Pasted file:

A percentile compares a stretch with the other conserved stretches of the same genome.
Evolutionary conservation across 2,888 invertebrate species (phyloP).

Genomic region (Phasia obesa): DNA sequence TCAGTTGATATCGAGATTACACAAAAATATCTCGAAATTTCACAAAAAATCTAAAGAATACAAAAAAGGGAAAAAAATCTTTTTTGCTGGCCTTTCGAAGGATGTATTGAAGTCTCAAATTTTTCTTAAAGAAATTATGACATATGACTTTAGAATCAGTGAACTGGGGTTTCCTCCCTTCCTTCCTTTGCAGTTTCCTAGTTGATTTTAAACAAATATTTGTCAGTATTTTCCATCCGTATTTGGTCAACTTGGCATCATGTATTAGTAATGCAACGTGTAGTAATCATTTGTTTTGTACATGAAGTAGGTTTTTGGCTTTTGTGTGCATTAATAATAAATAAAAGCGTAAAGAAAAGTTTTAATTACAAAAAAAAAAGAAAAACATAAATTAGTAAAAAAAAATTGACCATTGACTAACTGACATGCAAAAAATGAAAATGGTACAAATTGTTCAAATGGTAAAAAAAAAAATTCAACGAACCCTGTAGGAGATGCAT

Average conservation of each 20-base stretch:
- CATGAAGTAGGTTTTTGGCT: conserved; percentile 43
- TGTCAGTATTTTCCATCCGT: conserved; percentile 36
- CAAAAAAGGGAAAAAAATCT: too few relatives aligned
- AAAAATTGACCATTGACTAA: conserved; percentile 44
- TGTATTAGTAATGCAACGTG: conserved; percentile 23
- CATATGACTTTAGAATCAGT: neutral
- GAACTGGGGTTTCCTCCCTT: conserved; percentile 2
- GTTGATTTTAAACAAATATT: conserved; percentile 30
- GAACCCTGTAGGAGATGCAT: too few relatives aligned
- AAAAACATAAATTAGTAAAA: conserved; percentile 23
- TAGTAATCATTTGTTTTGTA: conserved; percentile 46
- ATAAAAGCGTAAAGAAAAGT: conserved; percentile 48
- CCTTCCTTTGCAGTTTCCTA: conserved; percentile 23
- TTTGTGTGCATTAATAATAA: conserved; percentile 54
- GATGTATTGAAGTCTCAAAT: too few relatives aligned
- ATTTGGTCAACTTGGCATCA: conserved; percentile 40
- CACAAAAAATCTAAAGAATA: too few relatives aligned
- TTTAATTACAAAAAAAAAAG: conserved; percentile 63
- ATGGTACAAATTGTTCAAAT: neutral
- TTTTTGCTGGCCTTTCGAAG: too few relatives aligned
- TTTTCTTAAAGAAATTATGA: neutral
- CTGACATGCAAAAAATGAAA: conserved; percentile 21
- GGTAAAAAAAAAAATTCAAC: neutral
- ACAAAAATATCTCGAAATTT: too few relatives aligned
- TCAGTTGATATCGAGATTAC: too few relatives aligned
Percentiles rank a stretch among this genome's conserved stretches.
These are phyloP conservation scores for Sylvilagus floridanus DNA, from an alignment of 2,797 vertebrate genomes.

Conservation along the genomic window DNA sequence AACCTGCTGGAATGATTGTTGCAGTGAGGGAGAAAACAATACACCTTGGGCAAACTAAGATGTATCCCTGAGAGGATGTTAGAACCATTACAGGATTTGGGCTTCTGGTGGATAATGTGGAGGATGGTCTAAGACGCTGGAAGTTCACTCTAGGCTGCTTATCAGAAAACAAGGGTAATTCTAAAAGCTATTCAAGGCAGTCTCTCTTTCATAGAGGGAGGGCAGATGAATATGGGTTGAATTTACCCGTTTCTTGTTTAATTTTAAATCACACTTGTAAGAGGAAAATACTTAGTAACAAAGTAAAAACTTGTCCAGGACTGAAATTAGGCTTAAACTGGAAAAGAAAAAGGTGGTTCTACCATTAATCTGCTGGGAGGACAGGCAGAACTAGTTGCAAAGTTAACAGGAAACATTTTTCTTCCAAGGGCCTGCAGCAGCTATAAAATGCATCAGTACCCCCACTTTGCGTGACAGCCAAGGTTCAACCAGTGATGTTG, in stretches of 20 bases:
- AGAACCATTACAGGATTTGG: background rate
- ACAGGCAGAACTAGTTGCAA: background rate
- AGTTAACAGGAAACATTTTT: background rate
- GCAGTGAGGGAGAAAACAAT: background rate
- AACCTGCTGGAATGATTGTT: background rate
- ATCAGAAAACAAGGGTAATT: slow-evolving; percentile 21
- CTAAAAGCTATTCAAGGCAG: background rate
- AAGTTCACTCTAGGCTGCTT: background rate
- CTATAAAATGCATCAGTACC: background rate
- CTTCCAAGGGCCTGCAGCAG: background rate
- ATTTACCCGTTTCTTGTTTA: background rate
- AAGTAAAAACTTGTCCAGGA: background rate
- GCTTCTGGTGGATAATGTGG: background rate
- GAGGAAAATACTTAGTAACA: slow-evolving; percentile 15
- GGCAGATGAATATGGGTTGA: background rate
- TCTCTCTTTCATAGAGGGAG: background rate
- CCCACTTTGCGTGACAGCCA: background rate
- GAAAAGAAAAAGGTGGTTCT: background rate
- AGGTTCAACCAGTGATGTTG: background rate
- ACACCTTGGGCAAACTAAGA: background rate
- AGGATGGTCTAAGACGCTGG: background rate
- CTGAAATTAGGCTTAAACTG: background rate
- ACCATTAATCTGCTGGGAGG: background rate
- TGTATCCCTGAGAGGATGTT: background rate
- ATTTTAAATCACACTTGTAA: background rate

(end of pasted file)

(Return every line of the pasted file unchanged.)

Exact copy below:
A percentile compares a stretch with the other conserved stretches of the same genome.
Evolutionary conservation across 2,888 invertebrate species (phyloP).

Genomic region (Phasia obesa): DNA sequence TCAGTTGATATCGAGATTACACAAAAATATCTCGAAATTTCACAAAAAATCTAAAGAATACAAAAAAGGGAAAAAAATCTTTTTTGCTGGCCTTTCGAAGGATGTATTGAAGTCTCAAATTTTTCTTAAAGAAATTATGACATATGACTTTAGAATCAGTGAACTGGGGTTTCCTCCCTTCCTTCCTTTGCAGTTTCCTAGTTGATTTTAAACAAATATTTGTCAGTATTTTCCATCCGTATTTGGTCAACTTGGCATCATGTATTAGTAATGCAACGTGTAGTAATCATTTGTTTTGTACATGAAGTAGGTTTTTGGCTTTTGTGTGCATTAATAATAAATAAAAGCGTAAAGAAAAGTTTTAATTACAAAAAAAAAAGAAAAACATAAATTAGTAAAAAAAAATTGACCATTGACTAACTGACATGCAAAAAATGAAAATGGTACAAATTGTTCAAATGGTAAAAAAAAAAATTCAACGAACCCTGTAGGAGATGCAT

Average conservation of each 20-base stretch:
- CATGAAGTAGGTTTTTGGCT: conserved; percentile 43
- TGTCAGTATTTTCCATCCGT: conserved; percentile 36
- CAAAAAAGGGAAAAAAATCT: too few relatives aligned
- AAAAATTGACCATTGACTAA: conserved; percentile 44
- TGTATTAGTAATGCAACGTG: conserved; percentile 23
- CATATGACTTTAGAATCAGT: neutral
- GAACTGGGGTTTCCTCCCTT: conserved; percentile 2
- GTTGATTTTAAACAAATATT: conserved; percentile 30
- GAACCCTGTAGGAGATGCAT: too few relatives aligned
- AAAAACATAAATTAGTAAAA: conserved; percentile 23
- TAGTAATCATTTGTTTTGTA: conserved; percentile 46
- ATAAAAGCGTAAAGAAAAGT: conserved; percentile 48
- CCTTCCTTTGCAGTTTCCTA: conserved; percentile 23
- TTTGTGTGCATTAATAATAA: conserved; percentile 54
- GATGTATTGAAGTCTCAAAT: too few relatives aligned
- ATTTGGTCAACTTGGCATCA: conserved; percentile 40
- CACAAAAAATCTAAAGAATA: too few relatives aligned
- TTTAATTACAAAAAAAAAAG: conserved; percentile 63
- ATGGTACAAATTGTTCAAAT: neutral
- TTTTTGCTGGCCTTTCGAAG: too few relatives aligned
- TTTTCTTAAAGAAATTATGA: neutral
- CTGACATGCAAAAAATGAAA: conserved; percentile 21
- GGTAAAAAAAAAAATTCAAC: neutral
- ACAAAAATATCTCGAAATTT: too few relatives aligned
- TCAGTTGATATCGAGATTAC: too few relatives aligned
Percentiles rank a stretch among this genome's conserved stretches.
These are phyloP conservation scores for Sylvilagus floridanus DNA, from an alignment of 2,797 vertebrate genomes.

Conservation along the genomic window DNA sequence AACCTGCTGGAATGATTGTTGCAGTGAGGGAGAAAACAATACACCTTGGGCAAACTAAGATGTATCCCTGAGAGGATGTTAGAACCATTACAGGATTTGGGCTTCTGGTGGATAATGTGGAGGATGGTCTAAGACGCTGGAAGTTCACTCTAGGCTGCTTATCAGAAAACAAGGGTAATTCTAAAAGCTATTCAAGGCAGTCTCTCTTTCATAGAGGGAGGGCAGATGAATATGGGTTGAATTTACCCGTTTCTTGTTTAATTTTAAATCACACTTGTAAGAGGAAAATACTTAGTAACAAAGTAAAAACTTGTCCAGGACTGAAATTAGGCTTAAACTGGAAAAGAAAAAGGTGGTTCTACCATTAATCTGCTGGGAGGACAGGCAGAACTAGTTGCAAAGTTAACAGGAAACATTTTTCTTCCAAGGGCCTGCAGCAGCTATAAAATGCATCAGTACCCCCACTTTGCGTGACAGCCAAGGTTCAACCAGTGATGTTG, in stretches of 20 bases:
- AGAACCATTACAGGATTTGG: background rate
- ACAGGCAGAACTAGTTGCAA: background rate
- AGTTAACAGGAAACATTTTT: background rate
- GCAGTGAGGGAGAAAACAAT: background rate
- AACCTGCTGGAATGATTGTT: background rate
- ATCAGAAAACAAGGGTAATT: slow-evolving; percentile 21
- CTAAAAGCTATTCAAGGCAG: background rate
- AAGTTCACTCTAGGCTGCTT: background rate
- CTATAAAATGCATCAGTACC: background rate
- CTTCCAAGGGCCTGCAGCAG: background rate
- ATTTACCCGTTTCTTGTTTA: background rate
- AAGTAAAAACTTGTCCAGGA: background rate
- GCTTCTGGTGGATAATGTGG: background rate
- GAGGAAAATACTTAGTAACA: slow-evolving; percentile 15
- GGCAGATGAATATGGGTTGA: background rate
- TCTCTCTTTCATAGAGGGAG: background rate
- CCCACTTTGCGTGACAGCCA: background rate
- GAAAAGAAAAAGGTGGTTCT: background rate
- AGGTTCAACCAGTGATGTTG: background rate
- ACACCTTGGGCAAACTAAGA: background rate
- AGGATGGTCTAAGACGCTGG: background rate
- CTGAAATTAGGCTTAAACTG: background rate
- ACCATTAATCTGCTGGGAGG: background rate
- TGTATCCCTGAGAGGATGTT: background rate
- ATTTTAAATCACACTTGTAA: background rate